You are here

Is American society prone to violence by nature?

Aug 17,2019 - Last updated at Aug 17,2019

People around the world are asking the poignant question whether the American society is prone to violence by nature for one inherent reason or another.

On August 3, 22 people were gunned down at random in El Paso, Texas. A mere 13 hours later, another mass killing took place in Dayton, Ohio, claiming the lives of 10 innocent people. Of course, those were not the first time mass killings had taken place in the US, nor will they be the last. It seems that the American people are destined to experience similar mass killings every now and then, either at schools or shopping malls.

The first thought that comes to mind is whether the easy access to weapons in the US is the main culprit. The constitution of the US allows citizens to bear arms as a matter of right, and this has given a green light to the free selling and buying of all sorts of guns, big or small.

As much as this argument may seem to explain why the American people are prone to violence and the use of firearms for one reason or another, it could not be the ultimate explanation for the rampant use of guns in the US.

Here in Jordan, it has been estimated by the authorities that no less than 10 million pieces of arms are in the hands of Jordanians, some with a licence to carry them, but the greater majority holding unlicensed weapons. Yet we do not often see Jordanians shooting and killing one another at random and for no reason. Weapon possession can also be found in many other countries in the world, yet they  do not experience the kind of carnage that occurs in the US almost periodically.

What then could be the real reason, or reasons, why the American people are so fast on the draw? Sociologists, anthropologists, psychologists and criminologists do not seem to agree on where the fault lies.

The flare-up of violence among the American people could be traced to deeper factors. Some pundits suggest that multicultural, multiracial, multiethnic and multireligious societies are more prone to violence than nations having mono cultures.

There could be some truth to this submission, yet there are many multicultural and multinational countries that are relatively free of the kind of recurring violence that exists in the US. Canada, Brazil and the Russian Federation stand out as examples of multicultural and multinational countries that are free form internal violence of the kind that the American society is plagued with.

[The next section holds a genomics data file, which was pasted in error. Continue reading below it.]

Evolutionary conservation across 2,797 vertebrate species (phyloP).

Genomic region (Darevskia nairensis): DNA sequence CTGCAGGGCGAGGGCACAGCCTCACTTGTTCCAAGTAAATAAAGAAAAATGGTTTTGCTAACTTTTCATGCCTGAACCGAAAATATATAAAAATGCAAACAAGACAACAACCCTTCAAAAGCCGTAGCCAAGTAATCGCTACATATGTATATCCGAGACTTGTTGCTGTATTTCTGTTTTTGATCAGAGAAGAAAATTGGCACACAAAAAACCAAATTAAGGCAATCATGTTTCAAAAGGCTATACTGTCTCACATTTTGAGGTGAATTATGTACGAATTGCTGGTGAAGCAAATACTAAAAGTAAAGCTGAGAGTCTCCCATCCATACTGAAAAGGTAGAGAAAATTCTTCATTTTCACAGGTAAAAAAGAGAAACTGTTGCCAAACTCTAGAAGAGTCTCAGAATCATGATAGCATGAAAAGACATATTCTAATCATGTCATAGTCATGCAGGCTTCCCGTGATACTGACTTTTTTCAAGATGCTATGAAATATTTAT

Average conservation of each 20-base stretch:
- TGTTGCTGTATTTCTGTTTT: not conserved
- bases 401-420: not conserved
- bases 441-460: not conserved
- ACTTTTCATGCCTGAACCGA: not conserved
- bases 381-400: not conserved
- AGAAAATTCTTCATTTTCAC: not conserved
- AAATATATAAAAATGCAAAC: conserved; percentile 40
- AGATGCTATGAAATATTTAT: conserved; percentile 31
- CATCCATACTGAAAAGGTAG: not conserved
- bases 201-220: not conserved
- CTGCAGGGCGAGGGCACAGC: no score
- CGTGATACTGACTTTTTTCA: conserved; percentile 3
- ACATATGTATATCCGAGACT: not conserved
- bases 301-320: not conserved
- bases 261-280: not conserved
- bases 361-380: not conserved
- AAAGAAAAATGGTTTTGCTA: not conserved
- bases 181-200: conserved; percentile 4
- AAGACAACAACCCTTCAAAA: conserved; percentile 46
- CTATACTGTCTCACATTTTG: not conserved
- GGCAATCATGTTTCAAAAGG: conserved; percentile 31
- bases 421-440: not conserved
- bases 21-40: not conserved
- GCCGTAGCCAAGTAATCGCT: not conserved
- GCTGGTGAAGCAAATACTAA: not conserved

Some blame President Donald Trump for sparking hate crimes among his people by supporting white supremacists and demonising foreigners, immigrants and even first generation US citizens. Yet the wave of mass killings precedes the presidency of Trump.

On closer look, the history of the US that predates the American revolution and immediately thereafter is full of violent anecdotes between the whites and the blacks, and later between the whites and the Hispanics. It seems that the American people are a divided people to the core by history, and this trait hangs on and is perpetuated among the American people as if by nature.

Tensions on racial, ethnic and religious bases are firmly grounded within the American people's fabric, and the country is doomed to experience violence among its people for as far as one can see! Yet closing the free access to weapons loophole would surely help, even though not completely.

The US justice system is overdue for a thorough review. As is, it is too lax and when in doubt, it always errs in favour of felons. Too many criminals escape punishment because their rights are often exaggerated at the expense of the people. The road ahead is not going to be easy but a start must be made to make a more equitable balance between the rights of the individual and those that belong to the people.

up
34 users have voted.

Add new comment

CAPTCHA
This question is for testing whether or not you are a human visitor and to prevent automated spam submissions.
16 + 0 =
Solve this simple math problem and enter the result. E.g. for 1+3, enter 4.

Newsletter

Get top stories and blog posts emailed to you each day.